Although it is never expressed in these terms, the use of necessary implication in this type of case is rather like rectification in private law. Parliament really intended that the Act would bind the Crown. It both could and should have written that fact down, but somehow neglected to do so. This was a mistake. Exceptionally, the courts will correct this error where the unpalatable alternative is that the entire purpose of the legislation would otherwise be frustrated.

Difficulties – Anomalies – Absurdities

In all other cases, the rule remains that where an Act is silent on the subject, it will not be binding on the Crown. Black exemplifies why this rule – even when it is mitigated by the ‘necessary implication’ principle – leads to a range of deeply unsatisfactory outcomes.

The appellant, Mr Black, was a long-term prisoner with a range of health problems. Some of those problems were exacerbated by tobacco smoke, and smoking occurred widely in the common areas of his prison, although it was officially prohibited. Mr Black argued that the smoking ban provisions in Part 1 of the Health Act 2006, supported as they were by criminal sanctions and local authority enforcement, applied to the jail and could be relied on by him whenever the prison governor did not adequately enforce its official no smoking policy.

In response, the Secretary of State for Justice relied on the general rule of interpretation. He pointed out that Part 1 of the Health Act 2006 did not say that it was binding on the Crown. What’s more (a point Mr Black in the end could not overcome) other parts of the same legislation expressly did bind the Crown. So the approach taken by Part 1 cannot simply have been in error; the omission in that Part must be treated as intentional, the result of a deliberate decision by Parliament. And since Her Majesty’s Prison Service is a Crown body (the clue being in the name) it was not bound by the smoking ban found in that Part of the Act.

If this argument was correct, as the Supreme Court found it was, it would only prove that the rule of interpretation gives rise to three significant anomalies.

First, some pieces of legislation are said to be binding on the Crown, others not. It is very hard to discern any pattern or coherence in Parliament’s choice of what is, and what is not. For instance, as the Supreme Court noted, the Health and Safety at Work Act 1974 and the Food Safety Act 1990 both bind the Crown [41]. So it is unlawful for Mr Black to be poisoned by fumes in the prison laundry or food bought from the prison shop, but not by second hand tobacco smoke in the prison canteen. Why? There are no good answers. An equivalent set of anomalies could be listed across the range of statute law.

Second, in the UK’s fragmented political economy, with its mix of both public and private provision of services, the application of the rule creates sharp divisions that have no good reason to exist. As the Supreme Court recognised, Part 1 of the Health Act 2006 may not be binding in relation to prisons run by the Crown, but it is binding on companies who run private prisons, even though they take prisoners under contract with the Crown [42]. So the reason why Mr Black was not protected by the statutory smoking ban was that he was held in custody in a State-run prison. If he had been sent instead to a private prison paid for by the State, the Health Act 2006 would have applied in its entirety. Why? Again there is no good answer. The application of the law in equivalent cases should not depend on essentially random matters of resource allocation between public and private sectors.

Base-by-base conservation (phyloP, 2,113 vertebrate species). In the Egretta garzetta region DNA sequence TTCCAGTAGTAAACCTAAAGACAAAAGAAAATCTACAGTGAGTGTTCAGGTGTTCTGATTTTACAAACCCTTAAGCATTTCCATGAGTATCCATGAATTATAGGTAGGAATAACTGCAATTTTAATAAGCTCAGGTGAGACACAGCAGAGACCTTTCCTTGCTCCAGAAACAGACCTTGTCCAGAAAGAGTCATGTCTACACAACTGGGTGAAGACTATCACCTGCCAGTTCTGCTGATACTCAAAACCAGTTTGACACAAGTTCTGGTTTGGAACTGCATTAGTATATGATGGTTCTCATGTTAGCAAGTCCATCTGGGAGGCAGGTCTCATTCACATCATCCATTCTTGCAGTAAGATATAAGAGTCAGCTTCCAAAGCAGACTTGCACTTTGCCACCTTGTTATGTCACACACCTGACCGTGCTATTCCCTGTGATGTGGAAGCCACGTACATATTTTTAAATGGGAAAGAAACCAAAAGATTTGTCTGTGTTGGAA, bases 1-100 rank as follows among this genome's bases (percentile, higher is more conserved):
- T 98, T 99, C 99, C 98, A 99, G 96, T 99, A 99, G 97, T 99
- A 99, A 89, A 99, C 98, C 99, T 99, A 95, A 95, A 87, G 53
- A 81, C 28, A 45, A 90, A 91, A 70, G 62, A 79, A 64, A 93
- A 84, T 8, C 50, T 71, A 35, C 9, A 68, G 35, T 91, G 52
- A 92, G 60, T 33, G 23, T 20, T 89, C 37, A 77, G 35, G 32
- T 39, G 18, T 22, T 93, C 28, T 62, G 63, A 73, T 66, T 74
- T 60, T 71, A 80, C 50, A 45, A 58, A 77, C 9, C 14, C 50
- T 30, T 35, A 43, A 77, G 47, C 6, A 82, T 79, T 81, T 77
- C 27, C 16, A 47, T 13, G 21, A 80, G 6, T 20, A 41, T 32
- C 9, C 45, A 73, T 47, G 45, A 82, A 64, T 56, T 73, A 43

Third, and most fundamentally, the rule only exacerbates inherent anomalies within the UK State itself. While the Supreme Court acknowledged the first and second problems, it did not take note of this one (although it has been touched on by others, most notably in the Liverpool Coroner case).

The problem arises because not all UK public bodies perform their functions on behalf of the Crown. Diplock LJ said in BBC v Johns that the Crown ‘today [he was speaking in 1964] personifies the executive government of the country‘. But this was not accurate at the time, and is certainly far from accurate now. It is quite possible in the UK to be an emanation of the State without being an emanation of the Crown.

Central government, the armed forces and State-run prisons are all emanations of the Crown. Local government, the police and State-run hospitals are not. These distinctions are broadly explicable – albeit far from obvious to anyone who did not already know – and there are valid historical reasons for them.

However, when it comes to those public bodies that have more recently been created by Parliament – a considerable part of the modern State – it is harder to find any underlying coherence. In these cases, the answer turns on whether Parliament has included a line in the statute stating that the relevant body acts on behalf of the Crown. This often appears to be no more than an arbitrary outcome of the legislative process.

Take for example the UK’s extensive regulatory State, much of it created by Parliament in the last 30 years or so, and ask whether or not a sample of its various avatars perform their functions on behalf of the Crown.

The answers appear almost entirely random. The water regulator does; the environment regulator does not. The rail regulator does; the aviation regulator does not. The energy regulator does; the communications regulator does not. The medicines regulator does; the health services regulator does not. The qualifications regulator does; the new higher education regulator does not. The schools inspectorate does; the hospitals inspectorate does not. And so on.